Jakob Nielsen, CEO of GroupM’s addressable advertising company, Finecast, explains to Steve Clarke how TV ads can now be sold at postcode level
London’s Red Lion Square is a place often associated with political revolution. But a few steps away from Conway Hall, home of meetings for radicals and disruptors since the 1920s, is the gleaming modernist UK HQ of global advertising giant GroupM. There, a very different kind of revolution is being conceived.
In September, GroupM officially launched Finecast, an addressable TV service that offers British broadcasters and other UK-based content platforms the ability to provide targeted advertising via a single access point and using a common data currency.
As TV companies continue to assess the threat to their advertising businesses from Google and Facebook, advertising aimed at individual households, rather than broad demographics, is looking increasingly attractive.
This point was illustrated when ITV announced in November that it had agreed a deal with Sorenson Media. This will enable it to sell targeted advertising – or what it described as “dynamically personalised” ads – on smart TVs beginning in the second quarter of this year.
In 2017, for the first time, marketers spent more money online than on TV. Yet, it terms of content, TV has never looked more attractive to advertisers, both in terms of the high quality of programming and the safe environment that TV provides brands with.
Moreover, there are huge doubts about the efficiency of digital advertising, as media buying and selling is increasingly dictated by software designed – but not always certain – to make every pound count.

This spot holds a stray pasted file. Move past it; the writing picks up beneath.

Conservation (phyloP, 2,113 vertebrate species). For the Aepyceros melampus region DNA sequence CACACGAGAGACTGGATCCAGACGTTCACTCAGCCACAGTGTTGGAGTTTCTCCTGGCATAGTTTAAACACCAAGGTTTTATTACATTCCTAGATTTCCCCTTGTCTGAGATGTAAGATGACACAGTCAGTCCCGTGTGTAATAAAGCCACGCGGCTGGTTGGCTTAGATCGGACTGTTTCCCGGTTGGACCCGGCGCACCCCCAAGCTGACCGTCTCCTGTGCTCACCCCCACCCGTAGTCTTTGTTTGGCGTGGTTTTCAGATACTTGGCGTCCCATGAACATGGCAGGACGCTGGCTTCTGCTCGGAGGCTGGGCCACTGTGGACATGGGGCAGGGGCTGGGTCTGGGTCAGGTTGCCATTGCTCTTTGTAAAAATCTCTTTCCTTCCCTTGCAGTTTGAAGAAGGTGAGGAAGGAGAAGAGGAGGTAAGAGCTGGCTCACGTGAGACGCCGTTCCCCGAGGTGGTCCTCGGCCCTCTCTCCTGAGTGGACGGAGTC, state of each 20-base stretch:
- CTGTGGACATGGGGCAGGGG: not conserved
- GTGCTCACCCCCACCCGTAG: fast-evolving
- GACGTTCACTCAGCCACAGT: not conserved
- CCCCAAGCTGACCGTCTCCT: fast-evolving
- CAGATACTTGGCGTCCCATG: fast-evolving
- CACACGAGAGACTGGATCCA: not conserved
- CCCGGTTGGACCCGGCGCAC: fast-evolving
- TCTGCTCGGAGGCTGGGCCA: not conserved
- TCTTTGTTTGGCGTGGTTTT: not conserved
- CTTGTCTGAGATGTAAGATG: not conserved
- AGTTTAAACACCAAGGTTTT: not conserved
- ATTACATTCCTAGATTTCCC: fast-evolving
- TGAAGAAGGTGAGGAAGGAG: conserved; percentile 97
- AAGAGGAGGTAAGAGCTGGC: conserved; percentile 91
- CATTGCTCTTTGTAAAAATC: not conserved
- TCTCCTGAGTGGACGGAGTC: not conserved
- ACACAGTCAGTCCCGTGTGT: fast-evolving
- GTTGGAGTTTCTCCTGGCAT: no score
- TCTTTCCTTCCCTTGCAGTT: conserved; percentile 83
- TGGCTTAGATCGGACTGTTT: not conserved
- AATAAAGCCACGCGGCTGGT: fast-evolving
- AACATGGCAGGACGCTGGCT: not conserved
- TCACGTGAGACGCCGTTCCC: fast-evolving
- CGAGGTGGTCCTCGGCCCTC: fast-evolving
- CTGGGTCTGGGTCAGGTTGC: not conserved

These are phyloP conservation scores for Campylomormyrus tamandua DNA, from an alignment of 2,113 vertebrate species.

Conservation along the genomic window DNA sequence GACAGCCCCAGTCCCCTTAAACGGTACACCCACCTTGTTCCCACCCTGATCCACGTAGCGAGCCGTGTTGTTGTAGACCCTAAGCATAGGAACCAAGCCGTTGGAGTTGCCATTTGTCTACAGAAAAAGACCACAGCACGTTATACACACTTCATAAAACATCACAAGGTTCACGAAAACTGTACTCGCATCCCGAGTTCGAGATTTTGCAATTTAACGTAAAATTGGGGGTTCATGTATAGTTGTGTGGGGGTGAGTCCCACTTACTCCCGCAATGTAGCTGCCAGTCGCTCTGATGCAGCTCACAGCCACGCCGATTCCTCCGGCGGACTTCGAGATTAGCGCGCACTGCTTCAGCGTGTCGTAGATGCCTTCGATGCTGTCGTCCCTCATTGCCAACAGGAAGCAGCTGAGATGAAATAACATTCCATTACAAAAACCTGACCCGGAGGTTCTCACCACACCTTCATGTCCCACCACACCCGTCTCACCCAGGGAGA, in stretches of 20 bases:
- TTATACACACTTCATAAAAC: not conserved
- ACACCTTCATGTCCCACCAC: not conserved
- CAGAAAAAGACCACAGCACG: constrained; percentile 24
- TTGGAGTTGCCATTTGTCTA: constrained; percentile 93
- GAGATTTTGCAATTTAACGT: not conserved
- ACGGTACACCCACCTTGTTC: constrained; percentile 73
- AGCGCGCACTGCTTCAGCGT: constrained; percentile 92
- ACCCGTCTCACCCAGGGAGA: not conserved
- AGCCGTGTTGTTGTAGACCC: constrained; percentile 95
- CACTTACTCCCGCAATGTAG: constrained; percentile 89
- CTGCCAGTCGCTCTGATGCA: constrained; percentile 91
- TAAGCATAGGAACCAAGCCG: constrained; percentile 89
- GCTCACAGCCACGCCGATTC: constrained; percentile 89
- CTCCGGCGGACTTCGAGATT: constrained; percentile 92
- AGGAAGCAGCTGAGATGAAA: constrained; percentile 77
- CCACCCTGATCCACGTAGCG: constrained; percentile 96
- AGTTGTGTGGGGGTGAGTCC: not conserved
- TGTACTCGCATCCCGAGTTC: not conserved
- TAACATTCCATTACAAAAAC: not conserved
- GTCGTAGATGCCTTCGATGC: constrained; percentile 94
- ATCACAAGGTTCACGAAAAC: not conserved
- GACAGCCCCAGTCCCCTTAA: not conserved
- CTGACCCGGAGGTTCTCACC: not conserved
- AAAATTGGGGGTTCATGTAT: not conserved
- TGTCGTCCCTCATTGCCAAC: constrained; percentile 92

“The audiences we are buying for our clients are moving into a world that is going to be so much more complex and difficult,” explains Jakob Nielsen, CEO of Finecast, as he describes the approaching tsunami of on-demand viewing. “This is an opportunity because that world is powered by technology and data. It’s a world where advertisers can reach households at a post-code level. You couldn’t do that before.”
The Finecast boss is a Dane who ran Microsoft’s European ad business until joining GroupM in 2009. Like many ad people, he is relentlessly upbeat as he outlines what Finecast can do for the UK television community. “I can’t pretend that this isn’t complicated and there aren’t a lot of moving parts, but this is a massive, massive opportunity,” he insists. Technologically speaking, it’s likely that what Finecast can offer advertisers today will be overtaken by further innovations from the company in a couple of years’ time.
“Today, I define Finecast as a company that buys addressable TV audiences. But, in two years’ time, I will probably define that differently because we are on the cutting edge of innovation,” says Nielsen.
Finecast has been in development for two or three years and began its operational roll-out in 2016. To date, it has run more than 200 campaigns with 84 advertisers, including Marks & Spencer, Ford, eBay, Sony, Vodafone, Comparethemarket.com and the Sunday Times. It also has data partnerships with Experian, Mastercard, mPLATFORM and Kantar.
“Maybe there will be ads on Netflix in the future”
“Clients are coming back, over and over again. Some of our biggest clients are doing this,” says Nielsen. “To my knowledge, there are no clients who haven’t booked their second campaign. This is a good measurement of them believing that this is a great thing.”